The proposed solution prevents the use of the comma operator on top-level, to avoid accidentally creating always true assertions like the following:

    assert(x > 0 , "x was not greater than zero");

Those assertions can result from converting a static_assert to a regular assert.

4 Impact on existing code

On my Mac I changed the system’s assert.h header to provide variadic macro versions of the assert(...) macro for C++ and C. I implemented a mechanism to prevent unintentional use of the comma operator within the macro’s arguments. I compiled various software (including LLVM) on my Mac using that changed system header and did not encounter problems, beyond my own bugs that I made in that change. The latter is, why I know that the adapted header was actually used.

When reading the C specification of the semantics of assert() one could argue that the macro parameter should already have been variadic, because even in C one can form a scalar expression with a comma that doesn’t require balanced parentheses. So WG14 and WG21 might even consider to apply this change as a backward defect fix to previous revisions of the standards.

5 Potential liabilities of the proposed change

While sharing a preview of this document and during review of the initial revision in the various online study and work groups addressed, I got several people commenting on it. While some were in favor, there were raised some potential issues that I’d like to share paraphrased below.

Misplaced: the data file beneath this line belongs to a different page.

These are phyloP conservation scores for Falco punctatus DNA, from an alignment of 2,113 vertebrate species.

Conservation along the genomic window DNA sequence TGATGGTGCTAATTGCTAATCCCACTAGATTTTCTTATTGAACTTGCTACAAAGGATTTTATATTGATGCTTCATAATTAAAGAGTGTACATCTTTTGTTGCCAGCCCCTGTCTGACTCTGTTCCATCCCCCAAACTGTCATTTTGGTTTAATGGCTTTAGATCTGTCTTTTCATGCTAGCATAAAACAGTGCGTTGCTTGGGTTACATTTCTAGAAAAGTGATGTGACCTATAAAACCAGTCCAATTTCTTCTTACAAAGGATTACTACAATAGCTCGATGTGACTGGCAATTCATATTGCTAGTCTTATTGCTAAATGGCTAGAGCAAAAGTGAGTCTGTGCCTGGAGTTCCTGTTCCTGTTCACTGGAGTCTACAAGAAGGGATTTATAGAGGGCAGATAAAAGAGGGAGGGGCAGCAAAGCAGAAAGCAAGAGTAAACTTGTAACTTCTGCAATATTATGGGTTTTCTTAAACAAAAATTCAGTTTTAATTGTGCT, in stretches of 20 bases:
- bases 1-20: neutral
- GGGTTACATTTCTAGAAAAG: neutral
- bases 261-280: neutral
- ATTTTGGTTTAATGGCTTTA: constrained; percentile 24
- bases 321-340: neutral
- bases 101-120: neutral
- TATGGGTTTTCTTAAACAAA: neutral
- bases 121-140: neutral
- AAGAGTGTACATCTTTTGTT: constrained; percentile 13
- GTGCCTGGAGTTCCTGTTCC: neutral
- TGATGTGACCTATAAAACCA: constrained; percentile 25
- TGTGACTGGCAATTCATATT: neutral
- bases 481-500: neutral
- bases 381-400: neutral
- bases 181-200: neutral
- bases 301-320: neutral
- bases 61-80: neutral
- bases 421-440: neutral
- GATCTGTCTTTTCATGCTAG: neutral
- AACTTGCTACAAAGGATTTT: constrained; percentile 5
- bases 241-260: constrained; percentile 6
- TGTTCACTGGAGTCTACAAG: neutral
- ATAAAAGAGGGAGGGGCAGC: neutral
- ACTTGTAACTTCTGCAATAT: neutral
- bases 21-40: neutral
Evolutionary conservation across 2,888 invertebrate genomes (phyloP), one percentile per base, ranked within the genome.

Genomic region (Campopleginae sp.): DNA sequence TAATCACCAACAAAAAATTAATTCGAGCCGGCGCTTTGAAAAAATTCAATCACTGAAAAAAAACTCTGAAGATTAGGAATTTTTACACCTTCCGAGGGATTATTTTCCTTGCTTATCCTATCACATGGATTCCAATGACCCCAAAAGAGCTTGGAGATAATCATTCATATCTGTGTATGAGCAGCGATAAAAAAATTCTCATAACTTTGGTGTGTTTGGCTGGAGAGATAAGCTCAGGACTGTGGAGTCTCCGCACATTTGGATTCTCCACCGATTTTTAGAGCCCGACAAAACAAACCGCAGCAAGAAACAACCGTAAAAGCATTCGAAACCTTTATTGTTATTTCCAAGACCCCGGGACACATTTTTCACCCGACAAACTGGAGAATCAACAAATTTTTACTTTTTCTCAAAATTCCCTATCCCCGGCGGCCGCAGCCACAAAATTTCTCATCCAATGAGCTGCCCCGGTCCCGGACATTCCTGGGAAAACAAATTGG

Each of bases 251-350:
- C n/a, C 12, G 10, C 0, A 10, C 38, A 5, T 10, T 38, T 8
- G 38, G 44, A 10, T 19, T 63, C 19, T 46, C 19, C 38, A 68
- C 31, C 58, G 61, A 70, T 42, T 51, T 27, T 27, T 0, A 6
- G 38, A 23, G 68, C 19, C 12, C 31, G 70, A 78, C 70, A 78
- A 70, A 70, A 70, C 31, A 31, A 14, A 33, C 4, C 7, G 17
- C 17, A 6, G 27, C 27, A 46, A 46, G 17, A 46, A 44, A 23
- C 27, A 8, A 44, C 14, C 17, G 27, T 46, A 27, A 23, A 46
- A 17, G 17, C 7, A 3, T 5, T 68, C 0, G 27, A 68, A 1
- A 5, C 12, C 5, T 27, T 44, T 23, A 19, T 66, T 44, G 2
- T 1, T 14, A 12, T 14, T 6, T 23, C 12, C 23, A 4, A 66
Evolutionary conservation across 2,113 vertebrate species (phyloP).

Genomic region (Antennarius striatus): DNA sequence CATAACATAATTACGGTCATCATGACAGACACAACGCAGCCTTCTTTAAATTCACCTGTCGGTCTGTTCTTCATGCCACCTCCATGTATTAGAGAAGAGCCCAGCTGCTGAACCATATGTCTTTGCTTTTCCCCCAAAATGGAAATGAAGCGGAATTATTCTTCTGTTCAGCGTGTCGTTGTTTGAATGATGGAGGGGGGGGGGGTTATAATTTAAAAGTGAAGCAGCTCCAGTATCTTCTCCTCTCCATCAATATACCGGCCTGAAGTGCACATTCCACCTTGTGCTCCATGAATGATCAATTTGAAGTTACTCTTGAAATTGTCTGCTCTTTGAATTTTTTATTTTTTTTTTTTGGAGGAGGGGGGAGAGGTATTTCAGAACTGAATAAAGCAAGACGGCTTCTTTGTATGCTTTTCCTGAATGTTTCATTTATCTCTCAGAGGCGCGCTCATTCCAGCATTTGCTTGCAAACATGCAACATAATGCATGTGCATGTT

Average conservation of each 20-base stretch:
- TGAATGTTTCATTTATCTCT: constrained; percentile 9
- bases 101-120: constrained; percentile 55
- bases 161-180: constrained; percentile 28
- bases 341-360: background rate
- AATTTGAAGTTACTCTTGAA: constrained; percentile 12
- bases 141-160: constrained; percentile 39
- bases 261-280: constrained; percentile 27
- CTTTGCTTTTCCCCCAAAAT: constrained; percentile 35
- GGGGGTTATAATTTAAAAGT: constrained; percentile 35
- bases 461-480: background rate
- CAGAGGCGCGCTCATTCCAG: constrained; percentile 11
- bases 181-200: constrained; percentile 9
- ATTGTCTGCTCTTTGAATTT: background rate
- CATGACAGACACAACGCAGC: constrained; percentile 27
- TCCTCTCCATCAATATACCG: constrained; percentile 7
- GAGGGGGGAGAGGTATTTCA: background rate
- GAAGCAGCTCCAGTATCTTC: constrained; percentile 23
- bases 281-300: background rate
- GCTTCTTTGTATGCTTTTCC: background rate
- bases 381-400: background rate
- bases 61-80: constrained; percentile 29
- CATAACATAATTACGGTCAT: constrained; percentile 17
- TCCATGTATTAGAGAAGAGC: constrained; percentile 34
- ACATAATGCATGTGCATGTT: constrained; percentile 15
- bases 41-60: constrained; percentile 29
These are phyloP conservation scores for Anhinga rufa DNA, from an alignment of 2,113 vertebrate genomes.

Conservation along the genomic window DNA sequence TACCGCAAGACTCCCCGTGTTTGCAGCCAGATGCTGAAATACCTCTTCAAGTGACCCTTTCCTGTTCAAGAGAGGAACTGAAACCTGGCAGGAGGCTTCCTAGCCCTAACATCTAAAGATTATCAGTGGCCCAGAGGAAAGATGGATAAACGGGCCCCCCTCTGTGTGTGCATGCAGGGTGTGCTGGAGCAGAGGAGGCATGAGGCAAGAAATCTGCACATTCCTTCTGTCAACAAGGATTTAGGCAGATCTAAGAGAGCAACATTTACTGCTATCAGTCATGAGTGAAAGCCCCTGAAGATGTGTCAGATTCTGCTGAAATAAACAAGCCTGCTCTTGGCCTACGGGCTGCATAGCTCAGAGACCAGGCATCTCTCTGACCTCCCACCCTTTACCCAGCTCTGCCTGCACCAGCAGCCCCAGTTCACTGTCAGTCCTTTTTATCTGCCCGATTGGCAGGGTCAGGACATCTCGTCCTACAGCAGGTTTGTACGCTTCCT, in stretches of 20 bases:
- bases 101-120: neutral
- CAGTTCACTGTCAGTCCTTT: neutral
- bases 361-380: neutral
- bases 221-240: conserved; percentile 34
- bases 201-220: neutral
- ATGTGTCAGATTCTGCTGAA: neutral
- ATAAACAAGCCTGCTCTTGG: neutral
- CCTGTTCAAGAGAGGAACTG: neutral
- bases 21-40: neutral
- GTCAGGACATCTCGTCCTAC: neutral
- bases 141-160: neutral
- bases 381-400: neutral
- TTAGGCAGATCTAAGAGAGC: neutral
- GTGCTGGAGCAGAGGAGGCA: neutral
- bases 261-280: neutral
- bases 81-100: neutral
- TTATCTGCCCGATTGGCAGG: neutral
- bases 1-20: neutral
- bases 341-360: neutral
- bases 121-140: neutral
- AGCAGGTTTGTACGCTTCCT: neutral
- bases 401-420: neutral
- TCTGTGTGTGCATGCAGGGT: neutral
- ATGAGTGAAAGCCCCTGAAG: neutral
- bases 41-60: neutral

There were liabilities that I do not list, because they are already addressed by the initial revision of this paper

5.1 NDEBUG will allow assert() without any arguments

As specified at the moment, the NDEBUG version of assert(...) will swallow any macro arguments, even if there is none. I believe this is a small price to pay, since any invalid code that matches a macro argument is allowed today anyway if NDEBUG is set. A more sophisticated specification could use the more-than-one argument variadic macro syntax mentioned below.

5.2 “Contracts will make the 50 year old assert macro obsolete and to not suffer from the macro parsing issue.”

While I appreciate the notion of contracts, I and others think it is worthwhile to make assert() more beginner friendly, since professional code bases will have their own versions of precondition checking stuff anyway. While beginners can be shown a universally available feature that is identical to C and could even be ported to older revisions of the standards without breaking existing code.

5.3 “Using the comma operator can be misapplied to an always true assert, if its arguments are formed as for static_assert(condition,reason). This will make wrong code compile that today doesn’t.”

This problem is prevented by my implementation, unless NDEBUG is defined, either by defining an identity function taking a single argument (in C) or by using bool(__VA_ARGS__). I do not think we need to update the specification with that respect.

5.4 “Teachability is not improved, because we can teach use extra parentheses today.”

I have a lot of experience in teaching C++ and i believe that using those extra parenthesis is teachable when interacting with students having such a problem, but the surprise and the time it takes to remember this remedy when it hits, is worth the effort to make it more user friendly. Especially, since assert() tends to be used as a unit testing framework substitute and thus in C++ the use of templates or initializer lists happens frequently, at least in tests I write.

During discussions in WG21/SG22 and WG14 the following issues were raised: